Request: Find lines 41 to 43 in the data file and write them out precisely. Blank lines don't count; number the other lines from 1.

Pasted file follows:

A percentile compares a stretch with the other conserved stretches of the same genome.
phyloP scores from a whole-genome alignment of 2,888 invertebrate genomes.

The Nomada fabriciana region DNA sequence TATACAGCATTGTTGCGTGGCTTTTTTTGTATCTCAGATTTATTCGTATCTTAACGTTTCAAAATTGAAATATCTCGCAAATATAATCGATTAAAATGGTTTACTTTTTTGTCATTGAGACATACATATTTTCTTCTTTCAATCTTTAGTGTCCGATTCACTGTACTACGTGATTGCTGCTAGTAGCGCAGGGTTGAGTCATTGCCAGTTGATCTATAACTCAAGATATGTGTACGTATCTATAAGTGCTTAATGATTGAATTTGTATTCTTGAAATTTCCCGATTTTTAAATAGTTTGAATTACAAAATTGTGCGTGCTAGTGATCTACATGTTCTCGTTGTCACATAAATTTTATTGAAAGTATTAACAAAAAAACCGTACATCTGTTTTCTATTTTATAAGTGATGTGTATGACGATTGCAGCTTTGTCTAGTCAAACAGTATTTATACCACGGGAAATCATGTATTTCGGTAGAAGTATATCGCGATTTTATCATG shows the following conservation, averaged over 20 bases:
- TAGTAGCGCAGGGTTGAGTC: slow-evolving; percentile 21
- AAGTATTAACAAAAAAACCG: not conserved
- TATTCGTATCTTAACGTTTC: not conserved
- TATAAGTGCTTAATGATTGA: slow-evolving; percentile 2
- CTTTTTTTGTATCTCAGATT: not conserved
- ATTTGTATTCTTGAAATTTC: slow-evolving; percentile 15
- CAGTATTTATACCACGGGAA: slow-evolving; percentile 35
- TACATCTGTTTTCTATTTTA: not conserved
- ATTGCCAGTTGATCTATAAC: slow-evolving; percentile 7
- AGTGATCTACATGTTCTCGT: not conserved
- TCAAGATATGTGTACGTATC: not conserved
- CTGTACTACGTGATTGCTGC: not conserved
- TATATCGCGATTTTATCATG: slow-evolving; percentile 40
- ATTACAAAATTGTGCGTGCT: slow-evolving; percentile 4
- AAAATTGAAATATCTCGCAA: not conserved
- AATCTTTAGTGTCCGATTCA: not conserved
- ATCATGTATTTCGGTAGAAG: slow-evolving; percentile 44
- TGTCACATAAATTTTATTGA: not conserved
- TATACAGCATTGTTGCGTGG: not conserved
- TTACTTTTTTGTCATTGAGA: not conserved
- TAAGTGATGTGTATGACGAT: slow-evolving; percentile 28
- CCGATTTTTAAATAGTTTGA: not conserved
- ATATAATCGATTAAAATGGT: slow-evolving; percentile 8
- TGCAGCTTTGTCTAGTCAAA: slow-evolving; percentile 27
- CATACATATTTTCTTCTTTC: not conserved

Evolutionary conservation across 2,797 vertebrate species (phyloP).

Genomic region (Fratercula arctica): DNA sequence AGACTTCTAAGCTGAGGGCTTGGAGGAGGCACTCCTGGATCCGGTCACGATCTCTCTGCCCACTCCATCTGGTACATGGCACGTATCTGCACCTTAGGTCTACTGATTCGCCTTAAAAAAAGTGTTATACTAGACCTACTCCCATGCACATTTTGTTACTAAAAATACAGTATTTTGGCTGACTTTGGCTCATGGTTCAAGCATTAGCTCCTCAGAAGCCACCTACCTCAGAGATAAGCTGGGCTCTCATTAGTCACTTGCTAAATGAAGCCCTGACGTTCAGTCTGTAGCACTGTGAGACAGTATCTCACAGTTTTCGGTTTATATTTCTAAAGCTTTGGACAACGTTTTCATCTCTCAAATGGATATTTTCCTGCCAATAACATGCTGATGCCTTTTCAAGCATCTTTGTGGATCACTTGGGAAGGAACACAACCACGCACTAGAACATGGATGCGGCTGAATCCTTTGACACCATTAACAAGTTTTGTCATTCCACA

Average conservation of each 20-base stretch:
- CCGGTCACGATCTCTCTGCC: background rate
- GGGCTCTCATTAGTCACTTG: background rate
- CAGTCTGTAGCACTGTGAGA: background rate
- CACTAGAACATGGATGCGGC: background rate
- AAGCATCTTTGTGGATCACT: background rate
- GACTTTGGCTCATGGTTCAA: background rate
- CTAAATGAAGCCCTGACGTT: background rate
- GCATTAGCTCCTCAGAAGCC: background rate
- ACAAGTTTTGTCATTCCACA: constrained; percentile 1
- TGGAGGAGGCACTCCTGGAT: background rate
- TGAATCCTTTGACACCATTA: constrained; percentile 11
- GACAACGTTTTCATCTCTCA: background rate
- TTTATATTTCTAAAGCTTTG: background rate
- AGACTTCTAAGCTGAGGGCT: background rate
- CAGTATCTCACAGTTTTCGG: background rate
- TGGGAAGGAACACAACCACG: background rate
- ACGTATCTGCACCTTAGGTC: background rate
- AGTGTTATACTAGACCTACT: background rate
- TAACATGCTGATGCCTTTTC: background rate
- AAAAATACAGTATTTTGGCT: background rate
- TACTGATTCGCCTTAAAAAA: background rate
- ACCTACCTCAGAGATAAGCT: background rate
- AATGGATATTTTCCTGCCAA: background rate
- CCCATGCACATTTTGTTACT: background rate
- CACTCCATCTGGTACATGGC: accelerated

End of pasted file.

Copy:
- TGGAGGAGGCACTCCTGGAT: background rate
- TGAATCCTTTGACACCATTA: constrained; percentile 11
- GACAACGTTTTCATCTCTCA: background rate